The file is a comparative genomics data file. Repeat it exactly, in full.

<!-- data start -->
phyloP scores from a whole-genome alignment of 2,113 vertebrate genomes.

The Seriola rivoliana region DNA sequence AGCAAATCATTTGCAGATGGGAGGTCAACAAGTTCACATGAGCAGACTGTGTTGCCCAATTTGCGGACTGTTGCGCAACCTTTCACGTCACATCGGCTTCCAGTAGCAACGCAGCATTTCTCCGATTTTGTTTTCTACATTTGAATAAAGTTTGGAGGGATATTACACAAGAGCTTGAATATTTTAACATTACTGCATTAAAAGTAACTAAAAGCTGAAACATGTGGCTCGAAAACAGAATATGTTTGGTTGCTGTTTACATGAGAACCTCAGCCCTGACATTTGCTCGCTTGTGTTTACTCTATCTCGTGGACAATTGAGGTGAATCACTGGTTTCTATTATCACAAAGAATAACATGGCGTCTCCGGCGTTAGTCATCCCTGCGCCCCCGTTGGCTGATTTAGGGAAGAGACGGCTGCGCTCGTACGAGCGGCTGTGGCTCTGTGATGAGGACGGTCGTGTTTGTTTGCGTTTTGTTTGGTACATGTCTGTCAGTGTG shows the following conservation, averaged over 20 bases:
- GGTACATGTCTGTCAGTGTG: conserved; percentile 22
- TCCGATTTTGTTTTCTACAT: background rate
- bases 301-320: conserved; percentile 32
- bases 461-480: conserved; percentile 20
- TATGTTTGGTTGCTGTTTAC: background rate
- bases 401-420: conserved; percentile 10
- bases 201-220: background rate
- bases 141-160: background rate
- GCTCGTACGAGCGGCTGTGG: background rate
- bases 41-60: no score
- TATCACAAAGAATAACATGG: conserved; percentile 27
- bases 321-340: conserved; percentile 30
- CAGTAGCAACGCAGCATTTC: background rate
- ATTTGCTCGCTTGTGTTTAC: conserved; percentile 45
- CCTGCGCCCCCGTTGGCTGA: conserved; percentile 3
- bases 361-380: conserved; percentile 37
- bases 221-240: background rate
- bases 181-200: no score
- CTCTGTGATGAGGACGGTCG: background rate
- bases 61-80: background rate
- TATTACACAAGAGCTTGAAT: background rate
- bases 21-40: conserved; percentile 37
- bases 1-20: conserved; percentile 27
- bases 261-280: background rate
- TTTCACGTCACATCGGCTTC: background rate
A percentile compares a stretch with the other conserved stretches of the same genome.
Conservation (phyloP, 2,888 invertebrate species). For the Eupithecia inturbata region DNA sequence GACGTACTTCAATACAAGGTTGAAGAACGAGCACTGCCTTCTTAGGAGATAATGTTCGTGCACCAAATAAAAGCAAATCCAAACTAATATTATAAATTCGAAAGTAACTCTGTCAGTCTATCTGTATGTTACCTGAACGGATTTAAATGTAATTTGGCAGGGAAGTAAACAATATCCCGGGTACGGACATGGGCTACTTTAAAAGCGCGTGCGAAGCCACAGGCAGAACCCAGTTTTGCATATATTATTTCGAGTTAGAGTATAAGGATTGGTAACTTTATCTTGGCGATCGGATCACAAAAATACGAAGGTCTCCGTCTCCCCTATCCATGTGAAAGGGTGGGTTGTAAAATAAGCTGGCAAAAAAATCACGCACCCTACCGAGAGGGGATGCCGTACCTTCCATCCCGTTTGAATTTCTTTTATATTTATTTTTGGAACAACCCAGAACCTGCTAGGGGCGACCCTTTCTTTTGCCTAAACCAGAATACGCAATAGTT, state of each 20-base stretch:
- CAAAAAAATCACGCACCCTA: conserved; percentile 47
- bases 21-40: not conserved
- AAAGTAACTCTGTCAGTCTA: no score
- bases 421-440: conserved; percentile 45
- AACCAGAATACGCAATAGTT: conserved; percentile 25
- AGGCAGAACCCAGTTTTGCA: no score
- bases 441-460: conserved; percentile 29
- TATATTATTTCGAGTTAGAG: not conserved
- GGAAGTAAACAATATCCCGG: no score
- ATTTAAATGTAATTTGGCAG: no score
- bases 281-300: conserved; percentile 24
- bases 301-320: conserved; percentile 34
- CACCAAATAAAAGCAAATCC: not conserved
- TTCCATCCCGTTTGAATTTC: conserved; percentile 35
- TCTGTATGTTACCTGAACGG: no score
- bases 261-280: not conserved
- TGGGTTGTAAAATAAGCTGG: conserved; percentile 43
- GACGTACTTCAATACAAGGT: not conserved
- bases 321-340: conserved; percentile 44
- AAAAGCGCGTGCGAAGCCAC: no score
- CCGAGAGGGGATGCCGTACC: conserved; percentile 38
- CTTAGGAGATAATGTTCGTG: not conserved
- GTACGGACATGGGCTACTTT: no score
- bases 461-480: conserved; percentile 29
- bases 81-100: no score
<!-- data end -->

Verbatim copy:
phyloP scores from a whole-genome alignment of 2,113 vertebrate genomes.

The Seriola rivoliana region DNA sequence AGCAAATCATTTGCAGATGGGAGGTCAACAAGTTCACATGAGCAGACTGTGTTGCCCAATTTGCGGACTGTTGCGCAACCTTTCACGTCACATCGGCTTCCAGTAGCAACGCAGCATTTCTCCGATTTTGTTTTCTACATTTGAATAAAGTTTGGAGGGATATTACACAAGAGCTTGAATATTTTAACATTACTGCATTAAAAGTAACTAAAAGCTGAAACATGTGGCTCGAAAACAGAATATGTTTGGTTGCTGTTTACATGAGAACCTCAGCCCTGACATTTGCTCGCTTGTGTTTACTCTATCTCGTGGACAATTGAGGTGAATCACTGGTTTCTATTATCACAAAGAATAACATGGCGTCTCCGGCGTTAGTCATCCCTGCGCCCCCGTTGGCTGATTTAGGGAAGAGACGGCTGCGCTCGTACGAGCGGCTGTGGCTCTGTGATGAGGACGGTCGTGTTTGTTTGCGTTTTGTTTGGTACATGTCTGTCAGTGTG shows the following conservation, averaged over 20 bases:
- GGTACATGTCTGTCAGTGTG: conserved; percentile 22
- TCCGATTTTGTTTTCTACAT: background rate
- bases 301-320: conserved; percentile 32
- bases 461-480: conserved; percentile 20
- TATGTTTGGTTGCTGTTTAC: background rate
- bases 401-420: conserved; percentile 10
- bases 201-220: background rate
- bases 141-160: background rate
- GCTCGTACGAGCGGCTGTGG: background rate
- bases 41-60: no score
- TATCACAAAGAATAACATGG: conserved; percentile 27
- bases 321-340: conserved; percentile 30
- CAGTAGCAACGCAGCATTTC: background rate
- ATTTGCTCGCTTGTGTTTAC: conserved; percentile 45
- CCTGCGCCCCCGTTGGCTGA: conserved; percentile 3
- bases 361-380: conserved; percentile 37
- bases 221-240: background rate
- bases 181-200: no score
- CTCTGTGATGAGGACGGTCG: background rate
- bases 61-80: background rate
- TATTACACAAGAGCTTGAAT: background rate
- bases 21-40: conserved; percentile 37
- bases 1-20: conserved; percentile 27
- bases 261-280: background rate
- TTTCACGTCACATCGGCTTC: background rate
A percentile compares a stretch with the other conserved stretches of the same genome.
Conservation (phyloP, 2,888 invertebrate species). For the Eupithecia inturbata region DNA sequence GACGTACTTCAATACAAGGTTGAAGAACGAGCACTGCCTTCTTAGGAGATAATGTTCGTGCACCAAATAAAAGCAAATCCAAACTAATATTATAAATTCGAAAGTAACTCTGTCAGTCTATCTGTATGTTACCTGAACGGATTTAAATGTAATTTGGCAGGGAAGTAAACAATATCCCGGGTACGGACATGGGCTACTTTAAAAGCGCGTGCGAAGCCACAGGCAGAACCCAGTTTTGCATATATTATTTCGAGTTAGAGTATAAGGATTGGTAACTTTATCTTGGCGATCGGATCACAAAAATACGAAGGTCTCCGTCTCCCCTATCCATGTGAAAGGGTGGGTTGTAAAATAAGCTGGCAAAAAAATCACGCACCCTACCGAGAGGGGATGCCGTACCTTCCATCCCGTTTGAATTTCTTTTATATTTATTTTTGGAACAACCCAGAACCTGCTAGGGGCGACCCTTTCTTTTGCCTAAACCAGAATACGCAATAGTT, state of each 20-base stretch:
- CAAAAAAATCACGCACCCTA: conserved; percentile 47
- bases 21-40: not conserved
- AAAGTAACTCTGTCAGTCTA: no score
- bases 421-440: conserved; percentile 45
- AACCAGAATACGCAATAGTT: conserved; percentile 25
- AGGCAGAACCCAGTTTTGCA: no score
- bases 441-460: conserved; percentile 29
- TATATTATTTCGAGTTAGAG: not conserved
- GGAAGTAAACAATATCCCGG: no score
- ATTTAAATGTAATTTGGCAG: no score
- bases 281-300: conserved; percentile 24
- bases 301-320: conserved; percentile 34
- CACCAAATAAAAGCAAATCC: not conserved
- TTCCATCCCGTTTGAATTTC: conserved; percentile 35
- TCTGTATGTTACCTGAACGG: no score
- bases 261-280: not conserved
- TGGGTTGTAAAATAAGCTGG: conserved; percentile 43
- GACGTACTTCAATACAAGGT: not conserved
- bases 321-340: conserved; percentile 44
- AAAAGCGCGTGCGAAGCCAC: no score
- CCGAGAGGGGATGCCGTACC: conserved; percentile 38
- CTTAGGAGATAATGTTCGTG: not conserved
- GTACGGACATGGGCTACTTT: no score
- bases 461-480: conserved; percentile 29
- bases 81-100: no score